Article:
Despite a number of pending lawsuits brought by states over the potential environmental hazards of offshore drilling, the Interior Department went ahead yesterday with the largest oil and gas lease sale in U.S. history, putting up for auction more than 4,000 East Coast offshore drilling tracts.
The only problem was there weren't many takers.
A total of 53 bids were made on only 40 of the available 4,000 tracts. The bids, made by a dozen oil companies, totaled $86.8 million, with the winning ones valued at $71.1 million. Of the 4,000 tracts, 454 of them off the coasts of New York, Maryland and Virginia were considered so environmentally sensitive that those three states filed suits against the federal government to stop their sale.
The states' fears of potential hazards to marine, fishing and seafood industries were apparently assuaged when the oil companies bid on just four of the 936 leases that had been contested.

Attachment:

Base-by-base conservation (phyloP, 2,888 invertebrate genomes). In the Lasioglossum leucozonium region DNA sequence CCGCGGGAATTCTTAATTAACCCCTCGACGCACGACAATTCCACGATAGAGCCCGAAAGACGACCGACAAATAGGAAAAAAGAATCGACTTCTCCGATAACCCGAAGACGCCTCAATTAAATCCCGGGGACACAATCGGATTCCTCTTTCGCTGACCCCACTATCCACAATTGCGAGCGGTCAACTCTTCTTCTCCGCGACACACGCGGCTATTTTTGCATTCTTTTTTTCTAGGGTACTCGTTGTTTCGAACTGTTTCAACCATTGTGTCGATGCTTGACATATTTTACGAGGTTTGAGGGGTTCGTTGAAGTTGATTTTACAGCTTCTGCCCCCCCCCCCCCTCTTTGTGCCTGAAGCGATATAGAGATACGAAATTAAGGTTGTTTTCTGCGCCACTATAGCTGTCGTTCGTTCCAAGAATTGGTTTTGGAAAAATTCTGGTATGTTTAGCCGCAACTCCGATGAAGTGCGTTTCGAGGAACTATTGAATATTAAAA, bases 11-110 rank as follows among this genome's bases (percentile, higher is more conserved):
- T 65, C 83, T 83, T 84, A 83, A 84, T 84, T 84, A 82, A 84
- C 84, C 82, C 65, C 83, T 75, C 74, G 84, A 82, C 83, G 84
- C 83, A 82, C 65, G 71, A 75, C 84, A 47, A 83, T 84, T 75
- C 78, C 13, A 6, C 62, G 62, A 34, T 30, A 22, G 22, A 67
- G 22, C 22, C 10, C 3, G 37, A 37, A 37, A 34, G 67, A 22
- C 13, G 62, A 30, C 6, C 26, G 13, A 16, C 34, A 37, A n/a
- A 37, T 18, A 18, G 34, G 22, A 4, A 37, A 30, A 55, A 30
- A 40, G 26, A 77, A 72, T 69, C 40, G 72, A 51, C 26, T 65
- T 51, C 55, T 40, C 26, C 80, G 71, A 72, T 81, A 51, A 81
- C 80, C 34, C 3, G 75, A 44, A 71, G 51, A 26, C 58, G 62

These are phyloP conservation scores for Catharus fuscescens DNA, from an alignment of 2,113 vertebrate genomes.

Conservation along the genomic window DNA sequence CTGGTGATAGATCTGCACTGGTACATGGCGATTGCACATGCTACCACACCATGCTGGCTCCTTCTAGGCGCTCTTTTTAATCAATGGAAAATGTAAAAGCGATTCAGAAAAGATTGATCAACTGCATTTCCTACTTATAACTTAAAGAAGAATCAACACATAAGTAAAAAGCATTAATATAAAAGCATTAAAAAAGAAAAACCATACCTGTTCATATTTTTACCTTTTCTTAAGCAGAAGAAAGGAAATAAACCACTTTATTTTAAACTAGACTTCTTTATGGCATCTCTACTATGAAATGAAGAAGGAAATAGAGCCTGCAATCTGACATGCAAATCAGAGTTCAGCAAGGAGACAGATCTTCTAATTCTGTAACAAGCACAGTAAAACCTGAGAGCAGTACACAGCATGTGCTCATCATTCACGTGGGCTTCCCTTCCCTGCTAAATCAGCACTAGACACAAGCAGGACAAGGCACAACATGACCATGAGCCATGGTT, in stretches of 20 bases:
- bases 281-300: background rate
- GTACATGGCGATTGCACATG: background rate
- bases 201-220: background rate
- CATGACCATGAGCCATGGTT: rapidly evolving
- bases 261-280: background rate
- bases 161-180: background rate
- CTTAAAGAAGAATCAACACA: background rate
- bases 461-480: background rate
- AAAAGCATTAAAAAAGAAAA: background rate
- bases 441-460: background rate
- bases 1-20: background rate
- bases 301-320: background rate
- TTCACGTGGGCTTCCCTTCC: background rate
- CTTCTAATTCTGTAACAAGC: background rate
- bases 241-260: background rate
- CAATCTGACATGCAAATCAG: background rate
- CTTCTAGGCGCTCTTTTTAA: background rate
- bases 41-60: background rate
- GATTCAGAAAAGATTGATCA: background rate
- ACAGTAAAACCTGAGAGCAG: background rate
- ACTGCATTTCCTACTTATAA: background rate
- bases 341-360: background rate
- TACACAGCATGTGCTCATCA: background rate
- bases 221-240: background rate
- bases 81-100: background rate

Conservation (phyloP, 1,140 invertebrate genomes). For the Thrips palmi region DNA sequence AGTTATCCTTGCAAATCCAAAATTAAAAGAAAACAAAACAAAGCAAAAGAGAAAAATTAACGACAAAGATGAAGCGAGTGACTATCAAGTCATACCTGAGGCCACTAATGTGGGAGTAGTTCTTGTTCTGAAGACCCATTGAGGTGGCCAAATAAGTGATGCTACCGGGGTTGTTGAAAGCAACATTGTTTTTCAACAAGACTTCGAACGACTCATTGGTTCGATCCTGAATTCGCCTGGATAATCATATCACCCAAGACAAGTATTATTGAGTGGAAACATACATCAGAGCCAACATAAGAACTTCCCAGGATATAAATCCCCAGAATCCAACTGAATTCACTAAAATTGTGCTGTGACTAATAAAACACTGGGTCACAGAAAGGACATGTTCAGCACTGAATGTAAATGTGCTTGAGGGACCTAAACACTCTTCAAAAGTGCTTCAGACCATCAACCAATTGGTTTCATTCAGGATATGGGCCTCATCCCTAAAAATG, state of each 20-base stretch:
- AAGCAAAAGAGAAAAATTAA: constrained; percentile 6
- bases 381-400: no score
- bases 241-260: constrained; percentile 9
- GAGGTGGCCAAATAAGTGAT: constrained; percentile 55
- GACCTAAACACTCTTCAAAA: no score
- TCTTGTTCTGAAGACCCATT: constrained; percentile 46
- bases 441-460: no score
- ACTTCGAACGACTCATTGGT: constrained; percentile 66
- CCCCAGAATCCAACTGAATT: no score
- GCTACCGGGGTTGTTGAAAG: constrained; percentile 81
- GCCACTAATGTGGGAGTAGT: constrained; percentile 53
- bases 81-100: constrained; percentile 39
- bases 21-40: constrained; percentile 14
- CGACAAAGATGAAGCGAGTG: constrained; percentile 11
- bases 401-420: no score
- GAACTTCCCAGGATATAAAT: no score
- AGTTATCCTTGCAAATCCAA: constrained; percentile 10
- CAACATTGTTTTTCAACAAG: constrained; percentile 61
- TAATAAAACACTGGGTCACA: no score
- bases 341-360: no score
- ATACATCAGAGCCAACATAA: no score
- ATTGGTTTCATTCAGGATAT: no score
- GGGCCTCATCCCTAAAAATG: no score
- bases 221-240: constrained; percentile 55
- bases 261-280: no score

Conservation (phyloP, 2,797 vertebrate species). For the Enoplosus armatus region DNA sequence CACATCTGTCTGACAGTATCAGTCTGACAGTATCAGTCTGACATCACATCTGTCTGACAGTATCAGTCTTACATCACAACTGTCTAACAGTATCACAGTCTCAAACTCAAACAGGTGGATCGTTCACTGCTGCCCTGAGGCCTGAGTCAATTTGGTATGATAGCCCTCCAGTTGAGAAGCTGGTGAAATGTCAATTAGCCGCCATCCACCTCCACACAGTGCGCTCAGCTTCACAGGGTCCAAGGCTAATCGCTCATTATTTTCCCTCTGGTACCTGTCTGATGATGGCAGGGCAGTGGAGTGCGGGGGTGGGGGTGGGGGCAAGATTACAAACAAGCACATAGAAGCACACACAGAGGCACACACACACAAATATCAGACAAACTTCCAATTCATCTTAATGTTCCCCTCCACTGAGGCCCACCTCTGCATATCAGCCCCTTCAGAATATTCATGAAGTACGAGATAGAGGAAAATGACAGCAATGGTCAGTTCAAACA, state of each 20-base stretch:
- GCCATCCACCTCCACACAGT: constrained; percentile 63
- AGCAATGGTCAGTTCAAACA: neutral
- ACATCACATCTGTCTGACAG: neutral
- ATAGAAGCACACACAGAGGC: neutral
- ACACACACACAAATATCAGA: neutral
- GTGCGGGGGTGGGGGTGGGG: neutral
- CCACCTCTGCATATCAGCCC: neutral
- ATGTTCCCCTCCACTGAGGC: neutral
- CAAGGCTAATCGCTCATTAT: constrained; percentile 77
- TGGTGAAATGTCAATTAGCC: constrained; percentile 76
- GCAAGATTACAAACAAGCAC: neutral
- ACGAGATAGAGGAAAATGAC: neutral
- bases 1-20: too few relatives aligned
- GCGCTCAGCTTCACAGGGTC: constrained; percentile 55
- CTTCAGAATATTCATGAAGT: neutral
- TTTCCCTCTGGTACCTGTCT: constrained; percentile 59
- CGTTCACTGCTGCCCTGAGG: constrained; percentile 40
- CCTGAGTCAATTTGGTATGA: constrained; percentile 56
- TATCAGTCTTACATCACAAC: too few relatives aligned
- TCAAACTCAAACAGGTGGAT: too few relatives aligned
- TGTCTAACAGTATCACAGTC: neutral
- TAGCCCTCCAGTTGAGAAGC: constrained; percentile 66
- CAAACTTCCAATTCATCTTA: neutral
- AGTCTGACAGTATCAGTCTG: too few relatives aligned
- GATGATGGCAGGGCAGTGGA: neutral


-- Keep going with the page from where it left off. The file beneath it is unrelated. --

Those four are located off the coast of New York and about 90 miles off Cape May, N.J. A full environmental hearing will be held to determine whether the leases should be awarded.
Tom Deming, an assistant state attorney general in Maryland, said the closest winning bid to the Maryland shore was on a tract 73 miles off the coast of Virginia.
"Of course, we're happy there won't be any oil or gas drilling in our area," said Deming. "Our concept that there should be a unique open space off the Maryland shore is secure for the time being.
"We had no way of knowing if anyone would or wouldn't bid. And we certainly served notice to Interior how seriously we consider this issue," said Deming, adding that Maryland's lawsuit against Interior will now be dismissed.
The tracts are located in a 22.7 million-acre area on the outercontinental shelf extending from offshore Martha's Vineyard, Mass., to North Carolina.
Interior officials said bidding met their expectations in the first sale of broad tracts as far as 195 miles from shore under Secretary of Interior James Watt's five-year outercontinental leasing program.
They and oil executives called the bidding "bold," considering that oil companies have yet to make any commercial discoveries in the area, which includes tracts in water 5,000 to 7,000 feet deep.